Agre, Peter Courtland
Peter Courtland Agre, 1949–, American molecular biologist, b. Northfield, Minn., M.D. Johns Hopkins, 1974. From 1981 to 2005, Agre taught at Johns Hopkins in the departments of medicine and cell biology. He joined the Duke Univ. Medical Center in Durham, N.C., in 2005 as vice chancellor for science and technology. Agre shared the 2003 Nobel Prize in Chemistry with Roderick MacKinnon for discoveries concerning channels in cell membranes, with Agre's work focusing on water channels and McKinnon's on ion channels. Agre is credited with discovering how water is transported into and out of cells, facilitated by water-channel proteins called aquaporins. Aquaporins are part of the blood-brain barrier and are also associated with water transport in skeletal muscle, the lungs, and the kidneys.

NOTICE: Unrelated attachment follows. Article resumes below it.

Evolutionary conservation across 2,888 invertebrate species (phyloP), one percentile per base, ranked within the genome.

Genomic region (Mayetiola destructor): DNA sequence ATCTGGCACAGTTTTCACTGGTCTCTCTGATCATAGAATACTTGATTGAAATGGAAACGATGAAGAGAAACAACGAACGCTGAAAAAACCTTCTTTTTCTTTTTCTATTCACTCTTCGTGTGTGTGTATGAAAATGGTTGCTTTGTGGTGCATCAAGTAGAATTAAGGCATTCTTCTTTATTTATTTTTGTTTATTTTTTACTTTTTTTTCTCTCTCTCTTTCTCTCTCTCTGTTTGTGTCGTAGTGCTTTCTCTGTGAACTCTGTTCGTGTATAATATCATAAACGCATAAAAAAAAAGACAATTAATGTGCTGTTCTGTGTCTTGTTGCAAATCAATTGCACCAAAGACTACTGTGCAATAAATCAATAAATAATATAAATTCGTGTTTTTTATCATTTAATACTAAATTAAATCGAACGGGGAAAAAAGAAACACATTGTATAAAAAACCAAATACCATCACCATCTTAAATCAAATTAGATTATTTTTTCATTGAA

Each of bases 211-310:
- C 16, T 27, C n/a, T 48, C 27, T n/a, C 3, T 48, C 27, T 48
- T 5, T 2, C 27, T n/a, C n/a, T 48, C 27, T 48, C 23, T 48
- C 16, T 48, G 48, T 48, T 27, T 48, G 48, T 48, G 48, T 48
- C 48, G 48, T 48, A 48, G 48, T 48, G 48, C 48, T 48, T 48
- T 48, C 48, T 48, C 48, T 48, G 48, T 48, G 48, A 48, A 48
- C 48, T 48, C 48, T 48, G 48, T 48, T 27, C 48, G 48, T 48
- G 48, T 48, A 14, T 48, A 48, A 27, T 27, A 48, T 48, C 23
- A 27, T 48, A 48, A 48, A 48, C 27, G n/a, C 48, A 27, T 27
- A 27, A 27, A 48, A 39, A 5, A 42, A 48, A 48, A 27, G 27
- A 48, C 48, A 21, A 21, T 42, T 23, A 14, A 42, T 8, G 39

"Agre, Peter Courtland." The Columbia Encyclopedia, 6th ed.. . Encyclopedia.com. (November 18, 2018). https://www.encyclopedia.com/reference/encyclopedias-almanacs-transcripts-and-maps/agre-peter-courtland
"Agre, Peter Courtland." The Columbia Encyclopedia, 6th ed.. . Retrieved November 18, 2018 from Encyclopedia.com: https://www.encyclopedia.com/reference/encyclopedias-almanacs-transcripts-and-maps/agre-peter-courtland